Wu-Tang Clan Founding Member and HHCF Unite to Promote Nonviolence
San Jose, CA 10/14/2014- The Hip-Hop Chess Federation (HHCF) is proud to announce that actor and rapper RZA of Wu-Tang Clan and Adisa Banjoko visited the Demetrius Johnson Foundation and spoke to a crowd of about 400 mostly inner city teenagers from St, Louis on October 9th. 2014. The youth listened for an hour as Susan Barrett, of Barrett Barrera Art and Fashion led the discussion on how Hip-Hop, chess and martial arts can enlighten minds and promote nonviolence. St. Louis photojournalist Adrian O. Walker also spoke to the youth reminding them of their brilliance, potential and power.
Tension had been high across the city in the shadow of the recent police killing of Vonderrit D. Myers. The shooting death came as many citizens were still actively protesting the murder of Mike Brown. RZA and Adisa Banjoko spoke about the value of all life, the power of peace and how chess can help you see options you might not have considered. The conclusion of the panel ended with a booming ovation from the crowd.
After that discussion, RZA, Adisa and Susan visited the St. Louis County Family Courts Juvenile Hall to speak to co-ed incarcerated youth. It was a closed session and no media were allowed inside to protect the identity of the the youth. The panel was similar to the first, but it was filled with reminders that virtually all mistakes can be redeemed with consistent effort in seeking knowledge and wisdom. After their talk, RZA and Adisa played multiple games with the eager teens. Many of them were well schooled in the fundamentals of chess. A lot of fun was had by all participants.
From there RZA and Adisa went to the Living Like Kings VIP opening at the World Chess Hall of Fame. They were joined by St. Louis MC’s KyJuan from St. Lunatics as well and Tef Poe. DJ Needles rocked the turntables spun classic Hip-Hop and a b-boy cipher exploded on the floor.
Living Like Kings: The Unexpected Collision of Chess and Hip Hop Culture is an exhibition that explores the surprising ways in which the ancient game of chess intersects with the powerful, creative expression in hip hop culture, which includes music, fashion, art, dance, and spirituality. The centerpiece of the exhibit is a 27 minute film by Benjamin Kaplan shown on two screens simultaneously. It features RZA, Adisa Banjoko, Grandmaster Maurice Ashley, Rakaa Iriscience and Womens Grandmaster Jennifer Shahade among others. The opening of Living Like Kings broke all previous attendance records for an exhibition opening. People were lined up down the block to learn about Hip-Hop and chess.
Adisa Banjoko stated “It was an honor to serve as an Education Consultant to the WCHOF and teach their organization the history and art of how chess and Hip-Hop are connected. The Living Like Kings exhibition and film are very compelling and I believe this is just the beginning. For RZA and I, healing the impact of violence on St. Louis using music, chess and martial arts is key. Our organization focused on engaging at-risk and incarcerated youth of all backgrounds.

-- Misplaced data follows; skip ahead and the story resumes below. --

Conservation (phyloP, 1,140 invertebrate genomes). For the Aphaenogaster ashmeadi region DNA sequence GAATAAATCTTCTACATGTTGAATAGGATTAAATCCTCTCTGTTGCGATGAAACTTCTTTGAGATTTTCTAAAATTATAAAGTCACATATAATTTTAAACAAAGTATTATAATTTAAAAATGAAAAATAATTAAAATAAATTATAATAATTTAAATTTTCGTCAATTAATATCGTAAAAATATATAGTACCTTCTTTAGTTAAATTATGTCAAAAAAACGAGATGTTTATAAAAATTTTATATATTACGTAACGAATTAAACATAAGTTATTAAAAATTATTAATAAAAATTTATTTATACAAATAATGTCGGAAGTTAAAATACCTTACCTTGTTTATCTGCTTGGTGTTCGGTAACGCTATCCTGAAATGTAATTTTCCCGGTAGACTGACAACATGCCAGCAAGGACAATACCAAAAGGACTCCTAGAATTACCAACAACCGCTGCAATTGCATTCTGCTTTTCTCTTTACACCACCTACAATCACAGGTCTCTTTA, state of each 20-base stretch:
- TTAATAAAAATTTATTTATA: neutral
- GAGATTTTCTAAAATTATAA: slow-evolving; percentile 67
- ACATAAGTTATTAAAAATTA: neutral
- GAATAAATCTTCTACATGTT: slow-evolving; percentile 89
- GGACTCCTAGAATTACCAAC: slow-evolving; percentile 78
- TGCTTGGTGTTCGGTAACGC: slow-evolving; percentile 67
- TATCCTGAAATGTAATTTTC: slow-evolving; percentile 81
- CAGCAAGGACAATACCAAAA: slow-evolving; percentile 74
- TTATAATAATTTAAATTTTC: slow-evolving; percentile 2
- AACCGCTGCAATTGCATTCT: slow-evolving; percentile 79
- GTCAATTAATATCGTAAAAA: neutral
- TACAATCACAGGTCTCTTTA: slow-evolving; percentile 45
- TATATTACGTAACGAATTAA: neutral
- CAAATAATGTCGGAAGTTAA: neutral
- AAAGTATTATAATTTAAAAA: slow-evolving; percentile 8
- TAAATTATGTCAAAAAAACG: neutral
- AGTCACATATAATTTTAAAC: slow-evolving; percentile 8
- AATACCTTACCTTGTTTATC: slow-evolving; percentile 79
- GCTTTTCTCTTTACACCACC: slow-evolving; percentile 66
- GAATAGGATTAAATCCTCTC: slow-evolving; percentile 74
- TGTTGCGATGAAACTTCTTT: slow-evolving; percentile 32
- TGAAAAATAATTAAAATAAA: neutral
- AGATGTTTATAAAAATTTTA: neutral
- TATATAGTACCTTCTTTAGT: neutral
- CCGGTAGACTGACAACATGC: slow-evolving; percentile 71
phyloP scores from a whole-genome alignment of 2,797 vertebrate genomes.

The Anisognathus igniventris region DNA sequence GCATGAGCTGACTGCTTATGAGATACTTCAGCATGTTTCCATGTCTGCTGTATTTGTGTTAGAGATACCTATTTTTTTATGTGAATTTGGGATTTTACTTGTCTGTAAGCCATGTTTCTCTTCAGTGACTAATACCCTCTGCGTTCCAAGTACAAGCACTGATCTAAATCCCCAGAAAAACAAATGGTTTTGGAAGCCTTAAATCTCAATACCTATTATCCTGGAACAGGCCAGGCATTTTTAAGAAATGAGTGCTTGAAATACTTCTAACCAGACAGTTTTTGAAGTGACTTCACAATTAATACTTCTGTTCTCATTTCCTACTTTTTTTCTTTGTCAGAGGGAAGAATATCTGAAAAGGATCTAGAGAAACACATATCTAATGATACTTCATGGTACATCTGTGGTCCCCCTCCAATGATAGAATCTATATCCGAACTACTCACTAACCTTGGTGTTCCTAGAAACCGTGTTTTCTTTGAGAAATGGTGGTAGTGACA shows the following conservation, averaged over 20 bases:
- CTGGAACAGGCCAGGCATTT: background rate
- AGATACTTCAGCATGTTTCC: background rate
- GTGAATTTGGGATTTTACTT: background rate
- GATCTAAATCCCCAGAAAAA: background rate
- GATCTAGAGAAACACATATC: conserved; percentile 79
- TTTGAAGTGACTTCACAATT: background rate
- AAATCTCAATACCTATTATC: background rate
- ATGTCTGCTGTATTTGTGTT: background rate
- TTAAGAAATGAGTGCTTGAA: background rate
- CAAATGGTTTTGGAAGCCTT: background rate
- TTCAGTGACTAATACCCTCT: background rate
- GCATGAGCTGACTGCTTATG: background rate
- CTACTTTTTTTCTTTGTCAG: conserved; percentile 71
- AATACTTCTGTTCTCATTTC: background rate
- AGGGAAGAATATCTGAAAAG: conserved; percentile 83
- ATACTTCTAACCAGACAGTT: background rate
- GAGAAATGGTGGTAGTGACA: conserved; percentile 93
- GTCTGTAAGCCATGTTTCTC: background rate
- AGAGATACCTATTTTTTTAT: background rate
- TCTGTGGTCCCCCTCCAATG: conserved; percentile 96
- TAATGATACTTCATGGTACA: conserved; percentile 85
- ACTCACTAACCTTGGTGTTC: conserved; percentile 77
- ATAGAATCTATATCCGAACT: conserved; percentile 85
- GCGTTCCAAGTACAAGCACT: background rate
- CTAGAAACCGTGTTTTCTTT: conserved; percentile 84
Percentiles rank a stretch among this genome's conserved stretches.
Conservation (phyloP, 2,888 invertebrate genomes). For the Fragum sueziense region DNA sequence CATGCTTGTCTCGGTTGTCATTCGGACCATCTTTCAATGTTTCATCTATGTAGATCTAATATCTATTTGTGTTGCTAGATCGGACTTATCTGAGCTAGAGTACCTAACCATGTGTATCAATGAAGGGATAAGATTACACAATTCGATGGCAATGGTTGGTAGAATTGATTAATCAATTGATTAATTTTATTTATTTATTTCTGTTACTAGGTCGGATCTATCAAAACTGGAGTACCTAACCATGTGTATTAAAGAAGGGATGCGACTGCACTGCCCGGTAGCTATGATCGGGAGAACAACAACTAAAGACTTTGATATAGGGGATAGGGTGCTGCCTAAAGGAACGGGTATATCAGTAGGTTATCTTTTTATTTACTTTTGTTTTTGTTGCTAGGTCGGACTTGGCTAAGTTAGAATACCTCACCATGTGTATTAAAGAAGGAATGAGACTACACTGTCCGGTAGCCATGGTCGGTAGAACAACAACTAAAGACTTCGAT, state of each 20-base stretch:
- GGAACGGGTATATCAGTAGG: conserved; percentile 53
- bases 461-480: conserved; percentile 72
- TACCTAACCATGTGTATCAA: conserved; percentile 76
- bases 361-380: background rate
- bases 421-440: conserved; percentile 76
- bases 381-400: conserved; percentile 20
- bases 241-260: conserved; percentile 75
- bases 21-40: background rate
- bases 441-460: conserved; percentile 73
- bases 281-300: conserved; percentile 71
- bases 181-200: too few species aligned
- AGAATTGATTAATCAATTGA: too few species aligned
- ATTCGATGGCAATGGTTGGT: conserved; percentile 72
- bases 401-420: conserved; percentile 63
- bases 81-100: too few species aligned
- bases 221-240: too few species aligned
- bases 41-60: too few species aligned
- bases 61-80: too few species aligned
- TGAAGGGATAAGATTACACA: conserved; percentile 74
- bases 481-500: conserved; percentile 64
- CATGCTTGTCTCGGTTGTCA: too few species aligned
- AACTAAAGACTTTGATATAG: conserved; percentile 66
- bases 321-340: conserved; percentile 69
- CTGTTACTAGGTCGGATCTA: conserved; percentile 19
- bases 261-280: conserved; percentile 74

We cannot thank Demetrius Johnson, Rodney Hubbard and Susan Barrett enough for their trust in our intentions and abilities. HHCF will soon announce the schedule for our Life Strategies certification training for teachers, as well as kids introduction to chess and jiu-jitsu classes soon. A donation from RZA has made it all possible. We plan to announce the details of the program in a few weeks. The HHCF is grateful to RZA for donating his time, money, wisdom and compassion. “
RZA who serves as Director of Outreach for HHCF stated ” It was a pleasure for me to join the HHCF The WCHOF and Demetrius Johnson in St. Louis to help spread the cultures of hip hop chess and martial arts. The trip was enlightening, engaging and uplifting.
Enlightening in the sense I learned that St. Louis is a core city for the history of chess. Parts of the first world championship took place in the city. The World Chess Hall of Fame relocated from Miami to St. Louis.
The most engaging part of my trip was talking to the young people from different schools and the Juvenile hall. Hearing how they viewed the world and their city struck me. Hearing the young athletes ambitions and young talent, seeking education and opportunity in order to better their lives and the lives of their family, community, etc., was a beam of hope.
Finally I was deeply moved seeing and knowing the frustration and disharmony the citizens are feeling due the past and recent brutality of law enforcement officers- it only threw gas on the fire of the city’s race relations. Then to see at the World chess hall of fame enjoy a full house of what Rev Jackson would have called a rainbow coalition of people, all under one roof with a common denominator.
The Hip-Hop chess and art exhibition was the first of its kind in the midwestern city . The WCHOF experienced a record breaking attendance for a single opening night event. This is a testament to the fact that if we find what we have in common, we can overcome that which don’t have in common. Thanks to Adisa Banjoko, Susan Barrett and the art contributors for the bravery and poise to show the city, there is a beam of light penetrating. Thanks for inviting me to be a part of it. ”
For more information on HHCF visit www.hiphopchess.com